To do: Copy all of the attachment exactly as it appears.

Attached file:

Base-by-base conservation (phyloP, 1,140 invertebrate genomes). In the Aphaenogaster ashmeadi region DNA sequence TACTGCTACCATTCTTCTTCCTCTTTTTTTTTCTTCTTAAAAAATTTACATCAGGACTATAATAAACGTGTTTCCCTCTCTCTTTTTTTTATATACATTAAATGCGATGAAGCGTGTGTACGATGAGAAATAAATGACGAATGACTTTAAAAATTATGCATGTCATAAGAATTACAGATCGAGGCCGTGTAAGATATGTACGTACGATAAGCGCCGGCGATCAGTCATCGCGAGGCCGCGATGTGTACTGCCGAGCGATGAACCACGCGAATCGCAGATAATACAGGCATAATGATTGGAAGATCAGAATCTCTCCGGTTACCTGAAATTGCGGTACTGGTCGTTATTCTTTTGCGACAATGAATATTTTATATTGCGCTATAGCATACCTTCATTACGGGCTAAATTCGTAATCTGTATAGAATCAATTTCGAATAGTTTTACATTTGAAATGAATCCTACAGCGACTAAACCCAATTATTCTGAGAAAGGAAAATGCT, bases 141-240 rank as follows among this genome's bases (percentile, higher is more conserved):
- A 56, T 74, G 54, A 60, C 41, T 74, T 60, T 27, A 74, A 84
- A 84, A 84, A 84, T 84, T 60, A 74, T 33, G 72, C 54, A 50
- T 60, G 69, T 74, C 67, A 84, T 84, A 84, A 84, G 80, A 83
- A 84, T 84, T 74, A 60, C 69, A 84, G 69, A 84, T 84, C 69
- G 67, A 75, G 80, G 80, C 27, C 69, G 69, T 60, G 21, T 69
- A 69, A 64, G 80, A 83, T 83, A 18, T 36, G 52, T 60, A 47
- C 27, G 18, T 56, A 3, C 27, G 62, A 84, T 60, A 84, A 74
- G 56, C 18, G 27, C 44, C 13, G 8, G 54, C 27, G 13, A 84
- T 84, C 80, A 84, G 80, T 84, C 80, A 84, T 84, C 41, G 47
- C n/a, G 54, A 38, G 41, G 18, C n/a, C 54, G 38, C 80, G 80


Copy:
Base-by-base conservation (phyloP, 1,140 invertebrate genomes). In the Aphaenogaster ashmeadi region DNA sequence TACTGCTACCATTCTTCTTCCTCTTTTTTTTTCTTCTTAAAAAATTTACATCAGGACTATAATAAACGTGTTTCCCTCTCTCTTTTTTTTATATACATTAAATGCGATGAAGCGTGTGTACGATGAGAAATAAATGACGAATGACTTTAAAAATTATGCATGTCATAAGAATTACAGATCGAGGCCGTGTAAGATATGTACGTACGATAAGCGCCGGCGATCAGTCATCGCGAGGCCGCGATGTGTACTGCCGAGCGATGAACCACGCGAATCGCAGATAATACAGGCATAATGATTGGAAGATCAGAATCTCTCCGGTTACCTGAAATTGCGGTACTGGTCGTTATTCTTTTGCGACAATGAATATTTTATATTGCGCTATAGCATACCTTCATTACGGGCTAAATTCGTAATCTGTATAGAATCAATTTCGAATAGTTTTACATTTGAAATGAATCCTACAGCGACTAAACCCAATTATTCTGAGAAAGGAAAATGCT, bases 141-240 rank as follows among this genome's bases (percentile, higher is more conserved):
- A 56, T 74, G 54, A 60, C 41, T 74, T 60, T 27, A 74, A 84
- A 84, A 84, A 84, T 84, T 60, A 74, T 33, G 72, C 54, A 50
- T 60, G 69, T 74, C 67, A 84, T 84, A 84, A 84, G 80, A 83
- A 84, T 84, T 74, A 60, C 69, A 84, G 69, A 84, T 84, C 69
- G 67, A 75, G 80, G 80, C 27, C 69, G 69, T 60, G 21, T 69
- A 69, A 64, G 80, A 83, T 83, A 18, T 36, G 52, T 60, A 47
- C 27, G 18, T 56, A 3, C 27, G 62, A 84, T 60, A 84, A 74
- G 56, C 18, G 27, C 44, C 13, G 8, G 54, C 27, G 13, A 84
- T 84, C 80, A 84, G 80, T 84, C 80, A 84, T 84, C 41, G 47
- C n/a, G 54, A 38, G 41, G 18, C n/a, C 54, G 38, C 80, G 80